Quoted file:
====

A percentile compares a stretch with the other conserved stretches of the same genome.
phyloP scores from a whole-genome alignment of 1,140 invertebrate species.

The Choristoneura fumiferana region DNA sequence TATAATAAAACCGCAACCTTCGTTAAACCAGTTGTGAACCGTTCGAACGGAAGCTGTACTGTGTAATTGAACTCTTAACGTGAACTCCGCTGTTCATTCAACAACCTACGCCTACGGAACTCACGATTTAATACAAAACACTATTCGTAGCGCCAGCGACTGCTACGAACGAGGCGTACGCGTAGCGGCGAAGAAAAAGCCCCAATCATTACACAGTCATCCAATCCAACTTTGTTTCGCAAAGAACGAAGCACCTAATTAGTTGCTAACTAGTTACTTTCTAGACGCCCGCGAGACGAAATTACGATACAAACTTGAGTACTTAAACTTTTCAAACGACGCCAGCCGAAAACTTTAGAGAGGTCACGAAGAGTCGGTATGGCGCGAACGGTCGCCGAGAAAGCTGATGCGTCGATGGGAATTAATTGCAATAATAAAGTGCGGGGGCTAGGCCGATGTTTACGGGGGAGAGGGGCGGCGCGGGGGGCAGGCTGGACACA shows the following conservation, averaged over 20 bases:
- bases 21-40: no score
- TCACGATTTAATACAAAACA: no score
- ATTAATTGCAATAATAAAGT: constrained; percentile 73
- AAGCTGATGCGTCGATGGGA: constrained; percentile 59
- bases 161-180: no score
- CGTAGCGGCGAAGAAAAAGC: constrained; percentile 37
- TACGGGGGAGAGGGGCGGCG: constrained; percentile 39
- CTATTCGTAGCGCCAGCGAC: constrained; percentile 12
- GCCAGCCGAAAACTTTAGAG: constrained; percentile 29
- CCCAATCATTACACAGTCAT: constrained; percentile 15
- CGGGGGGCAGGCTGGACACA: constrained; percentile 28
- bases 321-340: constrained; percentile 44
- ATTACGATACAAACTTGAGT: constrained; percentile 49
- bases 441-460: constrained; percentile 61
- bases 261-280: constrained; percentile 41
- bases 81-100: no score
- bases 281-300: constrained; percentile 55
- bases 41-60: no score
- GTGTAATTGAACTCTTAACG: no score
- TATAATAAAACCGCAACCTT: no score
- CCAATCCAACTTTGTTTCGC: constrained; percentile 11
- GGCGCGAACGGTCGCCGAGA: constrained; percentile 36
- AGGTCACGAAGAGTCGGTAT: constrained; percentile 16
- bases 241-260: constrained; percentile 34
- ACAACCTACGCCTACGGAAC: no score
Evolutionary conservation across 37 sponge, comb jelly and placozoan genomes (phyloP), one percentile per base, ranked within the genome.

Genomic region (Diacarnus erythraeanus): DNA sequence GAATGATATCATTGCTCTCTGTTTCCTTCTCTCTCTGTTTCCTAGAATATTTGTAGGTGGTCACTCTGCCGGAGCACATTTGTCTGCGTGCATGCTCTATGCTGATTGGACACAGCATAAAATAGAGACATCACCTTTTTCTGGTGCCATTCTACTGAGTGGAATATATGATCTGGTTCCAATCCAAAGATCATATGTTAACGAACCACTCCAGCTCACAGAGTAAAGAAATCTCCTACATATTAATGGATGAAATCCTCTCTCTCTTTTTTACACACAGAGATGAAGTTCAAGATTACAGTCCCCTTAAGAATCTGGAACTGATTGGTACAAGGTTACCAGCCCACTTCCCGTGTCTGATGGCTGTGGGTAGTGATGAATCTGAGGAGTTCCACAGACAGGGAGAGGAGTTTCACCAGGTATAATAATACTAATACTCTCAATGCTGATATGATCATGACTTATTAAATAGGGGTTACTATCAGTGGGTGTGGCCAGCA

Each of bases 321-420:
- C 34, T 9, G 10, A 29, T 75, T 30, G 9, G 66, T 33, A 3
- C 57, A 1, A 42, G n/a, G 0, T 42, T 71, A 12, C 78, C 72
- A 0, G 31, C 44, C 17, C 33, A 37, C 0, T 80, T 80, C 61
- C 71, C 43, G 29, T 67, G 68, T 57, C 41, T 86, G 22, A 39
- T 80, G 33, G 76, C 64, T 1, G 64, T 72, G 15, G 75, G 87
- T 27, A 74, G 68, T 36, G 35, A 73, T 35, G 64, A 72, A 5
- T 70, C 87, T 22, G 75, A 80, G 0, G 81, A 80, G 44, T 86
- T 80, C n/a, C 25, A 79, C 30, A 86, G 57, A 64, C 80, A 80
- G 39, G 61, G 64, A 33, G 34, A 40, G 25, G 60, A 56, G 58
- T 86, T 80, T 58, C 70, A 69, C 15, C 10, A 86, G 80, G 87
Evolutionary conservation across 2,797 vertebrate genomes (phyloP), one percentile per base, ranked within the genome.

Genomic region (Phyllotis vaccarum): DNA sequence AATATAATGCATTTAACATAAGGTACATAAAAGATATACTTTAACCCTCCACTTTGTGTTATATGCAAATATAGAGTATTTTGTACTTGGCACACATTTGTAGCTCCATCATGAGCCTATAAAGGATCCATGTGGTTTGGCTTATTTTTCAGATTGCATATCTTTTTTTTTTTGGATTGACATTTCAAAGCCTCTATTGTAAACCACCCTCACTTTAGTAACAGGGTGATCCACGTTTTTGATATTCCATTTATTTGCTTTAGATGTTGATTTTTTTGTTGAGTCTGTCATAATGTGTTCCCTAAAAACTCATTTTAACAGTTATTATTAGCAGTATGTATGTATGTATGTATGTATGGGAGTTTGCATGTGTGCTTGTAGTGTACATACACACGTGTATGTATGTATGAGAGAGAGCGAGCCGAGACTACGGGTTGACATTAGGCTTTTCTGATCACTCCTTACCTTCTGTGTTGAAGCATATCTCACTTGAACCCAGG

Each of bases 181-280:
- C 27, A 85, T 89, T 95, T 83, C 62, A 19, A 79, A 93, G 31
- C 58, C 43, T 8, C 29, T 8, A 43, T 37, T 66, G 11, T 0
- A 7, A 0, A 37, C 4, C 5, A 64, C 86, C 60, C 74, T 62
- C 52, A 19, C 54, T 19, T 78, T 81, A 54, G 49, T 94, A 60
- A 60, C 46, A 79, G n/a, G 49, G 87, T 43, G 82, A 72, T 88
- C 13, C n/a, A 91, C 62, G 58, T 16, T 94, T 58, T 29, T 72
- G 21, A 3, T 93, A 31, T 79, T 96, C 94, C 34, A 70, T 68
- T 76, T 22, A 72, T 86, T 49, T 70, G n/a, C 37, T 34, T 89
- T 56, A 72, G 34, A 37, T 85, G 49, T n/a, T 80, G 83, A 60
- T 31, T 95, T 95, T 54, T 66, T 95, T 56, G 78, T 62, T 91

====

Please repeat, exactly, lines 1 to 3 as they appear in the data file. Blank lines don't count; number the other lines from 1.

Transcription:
A percentile compares a stretch with the other conserved stretches of the same genome.
phyloP scores from a whole-genome alignment of 1,140 invertebrate species.

The Choristoneura fumiferana region DNA sequence TATAATAAAACCGCAACCTTCGTTAAACCAGTTGTGAACCGTTCGAACGGAAGCTGTACTGTGTAATTGAACTCTTAACGTGAACTCCGCTGTTCATTCAACAACCTACGCCTACGGAACTCACGATTTAATACAAAACACTATTCGTAGCGCCAGCGACTGCTACGAACGAGGCGTACGCGTAGCGGCGAAGAAAAAGCCCCAATCATTACACAGTCATCCAATCCAACTTTGTTTCGCAAAGAACGAAGCACCTAATTAGTTGCTAACTAGTTACTTTCTAGACGCCCGCGAGACGAAATTACGATACAAACTTGAGTACTTAAACTTTTCAAACGACGCCAGCCGAAAACTTTAGAGAGGTCACGAAGAGTCGGTATGGCGCGAACGGTCGCCGAGAAAGCTGATGCGTCGATGGGAATTAATTGCAATAATAAAGTGCGGGGGCTAGGCCGATGTTTACGGGGGAGAGGGGCGGCGCGGGGGGCAGGCTGGACACA shows the following conservation, averaged over 20 bases: